It is difficult to say how the next year will play out, but one thing is certain; something very strange and ugly is afoot. The goal of the globalists is to engineer desperation. To create a catastrophe and then force the masses to beg for help. How many hands of “friendship” will be offered in the wake of a U.S. wealth and currency crisis? What offers for “aid” will come from the IMF? How much of our country and how many of our people will be collateralized to secure that aid? And, how many Americans will go along with the swindle because they were not prepared in advance?


    



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Glassholes

Glassholes by Anthony Freda

A Mini NSA On Your Face

eOnline reports:

A new app will allow total strangers to ID you and pull up all your information, just by looking at you and scanning your face with their Google Glass. The app is called NameTag and it sounds CREEPY.

 

The “real-time facial recognition” software “can detect a face using the Google Glass camera, send it wirelessly to a server, compare it to millions of records, and in seconds return a match complete with a name, additional photos and social media profiles.”

 

The information listed could include your name, occupation, any social media profiles you have set up and whether or not you have a criminal record (“CRIMINAL HISTORY FOUND” pops up in bright red letters according to the demo).

Since the NSA is tapping into all of our digital communications, it is not unreasonable to assume that all of the info from your digital glasses – yup, everything – may be recorded by the spy agency.

Are we going to have millions of mini NSAs walking around recording everything … glassholes?

Postscript: I love gadgets and tech, and previously discussed the exciting possibilities of Google Glasses.

But the NSA is ruining the fun, just like it’s harming U.S. Internet business.

Bonus:

Spy Agency Engaged In Internet “False Flag” Attacks


    



via Zero Hedge http://ift.tt/1d0uIk8 George Washington

State Department Confirms Authenticity Of Intercepted Ukraine Phone Call: Accuses Russia Of Dirty Tricks

If there was any doubt whether the intercepted “Fuck the EU” phone call between Assistant Secretary of State Nuland and the US Ambassador to the Ukraine Pyatt was authentic, it can now be laid to rest: in an earlier response to questions from reporters, State Department spokeswoman Jen Psaki did not dispute authenticity of recording and essentially confirmed it was real “I didn’t say it was inauthentic.”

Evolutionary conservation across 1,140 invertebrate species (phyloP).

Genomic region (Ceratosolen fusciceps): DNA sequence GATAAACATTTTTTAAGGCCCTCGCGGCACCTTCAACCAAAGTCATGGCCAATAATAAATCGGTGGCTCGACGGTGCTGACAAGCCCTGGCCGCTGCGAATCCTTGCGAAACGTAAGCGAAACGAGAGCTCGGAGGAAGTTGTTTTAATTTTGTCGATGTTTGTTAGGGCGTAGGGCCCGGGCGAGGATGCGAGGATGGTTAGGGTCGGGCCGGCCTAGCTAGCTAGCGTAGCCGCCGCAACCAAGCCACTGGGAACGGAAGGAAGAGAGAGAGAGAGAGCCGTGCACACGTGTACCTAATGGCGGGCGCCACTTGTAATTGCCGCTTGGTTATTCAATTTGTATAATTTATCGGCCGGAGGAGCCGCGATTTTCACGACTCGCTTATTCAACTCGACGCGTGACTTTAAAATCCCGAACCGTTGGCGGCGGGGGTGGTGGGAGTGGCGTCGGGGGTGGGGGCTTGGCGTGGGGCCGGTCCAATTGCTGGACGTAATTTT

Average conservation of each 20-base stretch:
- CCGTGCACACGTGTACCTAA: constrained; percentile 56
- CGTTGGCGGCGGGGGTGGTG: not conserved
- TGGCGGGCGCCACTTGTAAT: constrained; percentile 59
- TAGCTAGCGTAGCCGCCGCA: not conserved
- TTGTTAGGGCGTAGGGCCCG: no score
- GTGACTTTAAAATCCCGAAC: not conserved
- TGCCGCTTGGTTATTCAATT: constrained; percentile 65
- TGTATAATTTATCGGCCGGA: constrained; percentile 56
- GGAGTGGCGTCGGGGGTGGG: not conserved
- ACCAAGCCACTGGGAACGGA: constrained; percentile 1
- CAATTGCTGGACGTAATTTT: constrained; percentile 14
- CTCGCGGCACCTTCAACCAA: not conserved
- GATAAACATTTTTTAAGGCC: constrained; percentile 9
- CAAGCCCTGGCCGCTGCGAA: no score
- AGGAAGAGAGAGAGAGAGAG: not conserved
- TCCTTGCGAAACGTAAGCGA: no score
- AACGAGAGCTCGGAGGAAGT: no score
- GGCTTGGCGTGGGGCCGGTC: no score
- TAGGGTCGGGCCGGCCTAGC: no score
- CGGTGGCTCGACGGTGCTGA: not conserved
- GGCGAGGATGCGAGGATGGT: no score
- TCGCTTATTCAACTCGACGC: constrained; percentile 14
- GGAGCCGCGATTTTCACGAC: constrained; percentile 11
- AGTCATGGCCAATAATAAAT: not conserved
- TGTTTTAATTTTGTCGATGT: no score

However, in the tried and true fashion of assigning blame elsewhere, the world learned that it was really all Russia’s fault and the released intercept was a “new low of Russian tradecraft.” Psaki added that there are moments “in every diplomatic relationship” when you disagree, Psaki says. But the absolute punchline: “It’s concerning that private conversation was recorded.

Perhaps maybe the NSA can opine on the concernability of a private conversation being recorded.

Then again in a world in which only the NSA is allowed to record every single private conversation, one can easily see why the State Dept thought it was safe to discuss its state subordination strategy over what appears to have been an unencrypted landline. At least the CIA used to communicate by encrypted redlines.

Finally, while Russian “tradecraft” may have hit a new low, so did US reputation and standing abroad, however offset by the humiliation and embarrassment of US foreign policymakers which has never been higher.


    



via Zero Hedge http://ift.tt/1eZqIgB Tyler Durden

Guest Post: Limits to Growth – At Out Doorstep, But Not Recognized

Submitted by Gail Tverberg via Our Finite World blog,

How long can economic growth continue in a finite world? This is the question the 1972 book The Limits to Growth by Donella Meadows and others sought to answer. The computer models that the team of researchers produced strongly suggested that the world economy would collapse sometime in the first half of the 21st century.

 

I have been researching what the real situation is with respect to resource limits since 2005. The conclusion I am reaching is that the team of 1972 researchers were indeed correct. In fact, the promised collapse is practically right around the corner, beginning in the next year or two. In fact, many aspects of the collapse appear already to be taking place, such as the 2008-2009 Great Recession and the collapse of the economies of smaller countries such as Greece and Spain. How could collapse be so close, with virtually no warning to the population?

To explain the situation, I will first explain why we are reaching Limits to Growth in the near term.  I will then provide a list of nine reasons why the near-term crisis has been overlooked.

Why We are Reaching Limits to Growth in the Near Term